At 9500 feet a 912 is a slug and I would suggest that running LOP, which significantly reduces power will just make it even worse.

If he's not flying behind a 912 then it's a different story, maybe there are horsepower to spare.

With a 912UL I don't care about LOP, I want all the power it can make, when I want it. Sure it runs smooth at 9500 feet, but it's rich as hell and by leaning it back to optimum power it's still smooth but has significantly more power and because of that will cruise faster and use less fuel.

I provided the graph for the O360 at post #29.

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The trouble with a Constant Vaccuum ((CV) carb is the dashpot won't rise very far at altitude and the metering on the needle is not working appropriately. Geoffrey Dehavilland got a Gypsy Moth to about 23,000 ft in a gypsy Moth in the early 20's and I've managed a Tiger to 14,000 on the alt Indicated which is an ICAN calibrated instrument. I don't know what the corrected level would be as I didn't have an OAT gauge. That was as far as I could get without a mixture control and it was as rich is it would still run. Many DH 82's had mixture control and all the Chipmunks did. You get more power being able to get the mixture in the correct range. Many POHs say don't lean till below 75% power. Depending on the day, I take that to be around 4,000 feet with full throttle on a normally aspirated motor.. It's a density Altitude thing. Nev

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M61A1, could you tell me more about the air-fuel ratio gauge please. I googled up how they worked and got some stuff about an oxygen sensor which I didn't understand.

The gauge is selling for $17.95 at banggood and this puts it within my budget, depending on the cost of the sender if this is an extra.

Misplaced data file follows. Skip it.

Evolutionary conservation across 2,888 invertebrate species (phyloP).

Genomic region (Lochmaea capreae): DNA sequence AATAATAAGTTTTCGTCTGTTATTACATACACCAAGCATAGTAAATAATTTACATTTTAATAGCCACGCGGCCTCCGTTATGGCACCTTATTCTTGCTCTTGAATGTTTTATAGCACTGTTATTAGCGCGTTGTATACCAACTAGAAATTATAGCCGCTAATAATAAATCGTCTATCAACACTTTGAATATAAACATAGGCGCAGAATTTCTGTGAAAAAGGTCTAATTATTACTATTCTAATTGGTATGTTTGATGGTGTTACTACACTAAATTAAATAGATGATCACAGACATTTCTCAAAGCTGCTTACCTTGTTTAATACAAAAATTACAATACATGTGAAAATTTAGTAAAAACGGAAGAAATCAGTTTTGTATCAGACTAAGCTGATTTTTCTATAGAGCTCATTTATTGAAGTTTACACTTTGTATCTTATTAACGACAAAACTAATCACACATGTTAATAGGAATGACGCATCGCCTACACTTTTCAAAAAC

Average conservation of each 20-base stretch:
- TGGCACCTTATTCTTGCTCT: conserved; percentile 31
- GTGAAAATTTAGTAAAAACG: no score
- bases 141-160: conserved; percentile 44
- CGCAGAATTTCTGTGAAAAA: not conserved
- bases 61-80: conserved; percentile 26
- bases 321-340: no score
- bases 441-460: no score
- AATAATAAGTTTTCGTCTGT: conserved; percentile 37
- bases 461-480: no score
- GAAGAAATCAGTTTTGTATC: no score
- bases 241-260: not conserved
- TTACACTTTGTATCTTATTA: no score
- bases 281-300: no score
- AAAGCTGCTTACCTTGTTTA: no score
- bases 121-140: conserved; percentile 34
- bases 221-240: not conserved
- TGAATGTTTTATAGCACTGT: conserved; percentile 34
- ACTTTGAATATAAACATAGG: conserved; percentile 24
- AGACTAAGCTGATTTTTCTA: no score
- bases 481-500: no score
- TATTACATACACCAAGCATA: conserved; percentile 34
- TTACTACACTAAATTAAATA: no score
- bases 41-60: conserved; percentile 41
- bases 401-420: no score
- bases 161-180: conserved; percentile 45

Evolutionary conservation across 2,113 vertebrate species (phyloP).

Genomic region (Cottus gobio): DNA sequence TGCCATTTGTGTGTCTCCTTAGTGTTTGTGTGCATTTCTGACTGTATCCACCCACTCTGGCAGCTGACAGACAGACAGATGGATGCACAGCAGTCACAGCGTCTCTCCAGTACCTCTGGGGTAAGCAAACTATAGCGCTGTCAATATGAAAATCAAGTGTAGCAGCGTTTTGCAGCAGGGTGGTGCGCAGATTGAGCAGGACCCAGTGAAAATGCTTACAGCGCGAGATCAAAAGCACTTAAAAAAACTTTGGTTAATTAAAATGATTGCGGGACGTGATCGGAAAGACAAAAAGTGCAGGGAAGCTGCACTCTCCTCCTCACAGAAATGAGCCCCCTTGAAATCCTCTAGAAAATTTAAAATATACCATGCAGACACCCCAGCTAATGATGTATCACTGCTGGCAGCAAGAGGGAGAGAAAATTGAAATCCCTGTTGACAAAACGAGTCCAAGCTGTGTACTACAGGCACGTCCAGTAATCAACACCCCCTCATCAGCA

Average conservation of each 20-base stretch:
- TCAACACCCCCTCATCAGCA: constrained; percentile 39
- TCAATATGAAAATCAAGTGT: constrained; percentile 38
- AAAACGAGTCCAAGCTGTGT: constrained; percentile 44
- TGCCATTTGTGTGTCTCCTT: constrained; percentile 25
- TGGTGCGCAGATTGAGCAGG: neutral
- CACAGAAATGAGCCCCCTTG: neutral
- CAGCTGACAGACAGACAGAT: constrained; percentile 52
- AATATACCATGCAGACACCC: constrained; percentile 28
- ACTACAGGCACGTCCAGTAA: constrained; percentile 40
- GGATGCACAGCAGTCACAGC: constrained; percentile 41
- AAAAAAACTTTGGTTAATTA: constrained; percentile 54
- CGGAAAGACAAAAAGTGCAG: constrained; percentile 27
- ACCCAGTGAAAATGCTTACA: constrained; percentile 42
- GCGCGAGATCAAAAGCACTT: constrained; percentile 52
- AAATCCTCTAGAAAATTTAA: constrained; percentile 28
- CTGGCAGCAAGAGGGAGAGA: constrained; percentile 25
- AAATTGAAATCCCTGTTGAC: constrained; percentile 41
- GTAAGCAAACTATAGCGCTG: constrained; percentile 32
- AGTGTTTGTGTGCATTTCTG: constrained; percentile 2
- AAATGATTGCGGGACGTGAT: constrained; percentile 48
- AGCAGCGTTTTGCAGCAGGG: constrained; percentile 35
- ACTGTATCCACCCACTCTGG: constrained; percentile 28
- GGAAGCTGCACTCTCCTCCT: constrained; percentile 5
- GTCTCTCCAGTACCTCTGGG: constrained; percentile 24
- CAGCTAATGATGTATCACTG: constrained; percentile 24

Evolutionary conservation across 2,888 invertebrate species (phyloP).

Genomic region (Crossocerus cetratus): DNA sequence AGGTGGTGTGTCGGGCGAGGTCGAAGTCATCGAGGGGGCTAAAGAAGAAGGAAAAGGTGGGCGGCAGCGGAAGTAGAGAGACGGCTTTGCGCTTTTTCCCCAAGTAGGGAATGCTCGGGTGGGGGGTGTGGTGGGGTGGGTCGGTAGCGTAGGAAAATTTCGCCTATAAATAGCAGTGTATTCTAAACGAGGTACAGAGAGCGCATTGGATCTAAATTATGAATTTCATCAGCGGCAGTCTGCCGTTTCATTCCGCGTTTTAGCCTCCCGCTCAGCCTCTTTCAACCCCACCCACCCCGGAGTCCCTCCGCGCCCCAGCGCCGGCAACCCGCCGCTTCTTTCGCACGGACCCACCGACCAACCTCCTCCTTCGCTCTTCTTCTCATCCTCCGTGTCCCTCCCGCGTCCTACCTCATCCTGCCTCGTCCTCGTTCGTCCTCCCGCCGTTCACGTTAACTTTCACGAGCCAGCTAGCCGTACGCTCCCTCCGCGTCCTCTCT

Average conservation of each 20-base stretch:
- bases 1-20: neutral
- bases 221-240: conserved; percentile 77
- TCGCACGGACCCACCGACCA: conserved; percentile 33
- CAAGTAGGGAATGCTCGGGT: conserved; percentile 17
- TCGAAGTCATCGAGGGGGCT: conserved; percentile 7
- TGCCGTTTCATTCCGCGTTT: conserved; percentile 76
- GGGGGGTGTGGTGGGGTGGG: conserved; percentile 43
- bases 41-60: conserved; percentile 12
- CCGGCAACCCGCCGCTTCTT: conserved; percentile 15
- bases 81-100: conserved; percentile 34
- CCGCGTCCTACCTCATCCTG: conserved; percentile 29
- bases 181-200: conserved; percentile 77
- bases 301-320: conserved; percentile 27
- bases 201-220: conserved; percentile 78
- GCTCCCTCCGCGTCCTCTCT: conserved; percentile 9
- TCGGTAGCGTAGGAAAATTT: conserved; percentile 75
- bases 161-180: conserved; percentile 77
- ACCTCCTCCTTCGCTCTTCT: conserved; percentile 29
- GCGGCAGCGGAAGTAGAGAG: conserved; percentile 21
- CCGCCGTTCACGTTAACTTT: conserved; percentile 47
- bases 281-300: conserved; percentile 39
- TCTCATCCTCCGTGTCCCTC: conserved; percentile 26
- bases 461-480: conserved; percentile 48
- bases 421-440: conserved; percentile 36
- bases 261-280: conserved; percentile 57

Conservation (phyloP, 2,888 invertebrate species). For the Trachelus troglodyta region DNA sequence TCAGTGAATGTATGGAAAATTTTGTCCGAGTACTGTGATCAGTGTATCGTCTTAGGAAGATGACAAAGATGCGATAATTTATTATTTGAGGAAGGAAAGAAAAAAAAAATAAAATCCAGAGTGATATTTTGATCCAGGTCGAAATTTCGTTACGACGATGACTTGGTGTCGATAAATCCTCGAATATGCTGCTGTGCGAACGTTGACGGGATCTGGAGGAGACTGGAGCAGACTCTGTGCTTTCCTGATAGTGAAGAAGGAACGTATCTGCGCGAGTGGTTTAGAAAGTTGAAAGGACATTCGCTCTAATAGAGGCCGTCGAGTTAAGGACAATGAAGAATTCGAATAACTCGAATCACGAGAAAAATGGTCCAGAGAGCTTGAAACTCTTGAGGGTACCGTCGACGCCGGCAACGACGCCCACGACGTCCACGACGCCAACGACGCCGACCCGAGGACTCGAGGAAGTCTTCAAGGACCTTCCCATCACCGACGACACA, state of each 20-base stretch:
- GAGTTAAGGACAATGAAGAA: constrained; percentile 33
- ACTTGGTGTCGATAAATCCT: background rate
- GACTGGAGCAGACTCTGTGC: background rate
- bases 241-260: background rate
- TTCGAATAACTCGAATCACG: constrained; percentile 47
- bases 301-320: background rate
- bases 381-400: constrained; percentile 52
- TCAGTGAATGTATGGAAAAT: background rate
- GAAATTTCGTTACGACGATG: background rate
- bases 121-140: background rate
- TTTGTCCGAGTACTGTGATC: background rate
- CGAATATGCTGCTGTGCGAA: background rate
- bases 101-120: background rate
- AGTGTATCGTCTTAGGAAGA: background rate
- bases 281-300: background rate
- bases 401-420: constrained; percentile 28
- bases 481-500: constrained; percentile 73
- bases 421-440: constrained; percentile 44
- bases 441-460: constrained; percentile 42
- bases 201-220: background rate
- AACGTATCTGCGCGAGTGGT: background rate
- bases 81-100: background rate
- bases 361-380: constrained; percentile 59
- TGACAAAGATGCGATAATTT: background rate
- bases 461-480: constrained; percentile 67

Anyway, where is the sender installed? How does it work in plain english? Is it accurate and does it drift over time?

I think such a sender is standard in cars these days, with the output going to the car computer. But this doesn't help me at all.

It seems that such an instrument can solve the rich or lean question easily.

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Nev, I have heard of a Jabiru getting to 14,500 ft. A lighter pilot could go a bit higher I guess. Not even halfway up mount Everest.

I have been over 20,000 ft in a glider.

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Works better in winter. For the plane, not always for you, if it's an open cockpit.. Gliders can end up very high if you don't watch your Cb's. Nev

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I've got my 912 uls to a bit over 11500 briefly. -6 OAT!

As per the other posters, it ran perfectly but those egt's were so awfully cold. Maybe around the mid 600's.

I was probably wasting 4 or more litres per hour......at least.

Whereas a nice WOT run at sea level, on a "high oxygen" day can get me easily over 800 degrees C egt....so sweet!

 

As I normally fly at "altitude", I have considered buying a HACMAN but I've not pulled the trigger yet.

http://gsatech.store/hacman-mixture-control-kit/

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I didn't know about the HACman. It looks like it allows air into the inlet manifold so the richest would be with it closed. But this could well be wrong. If so, how does the thing work?

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I didn't know about the HACman. It looks like it allows air into the inlet manifold so the richest would be with it closed. But this could well be wrong. If so, how does the thing work?

I'm not sure why this bloke made the vid at such low altitude..... make the tuning differences minor I think.

You can download the manual from the link in my post above.

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That has too many variables. The type of aircraft and prop, the throttle setting giving you 5200 can vary wildly. I can only assume that you mean straight and level in cruise, but pitch settings affect that a lot. the rotax operator manual has a page with fuel flow, but doesn't chart altitude unless you can derive that from manifold pressure.

 

[ATTACH type=full" alt="fuel flow.jpg]53839[/ATTACH]

Airframe won't make any diff, the engine doesn't know if it's strapped to an airboat of billy cart, I'm not after performance. Somebody out there operating a 100 gee gee's carby Rotax must know what they are getting at 5200 rpm?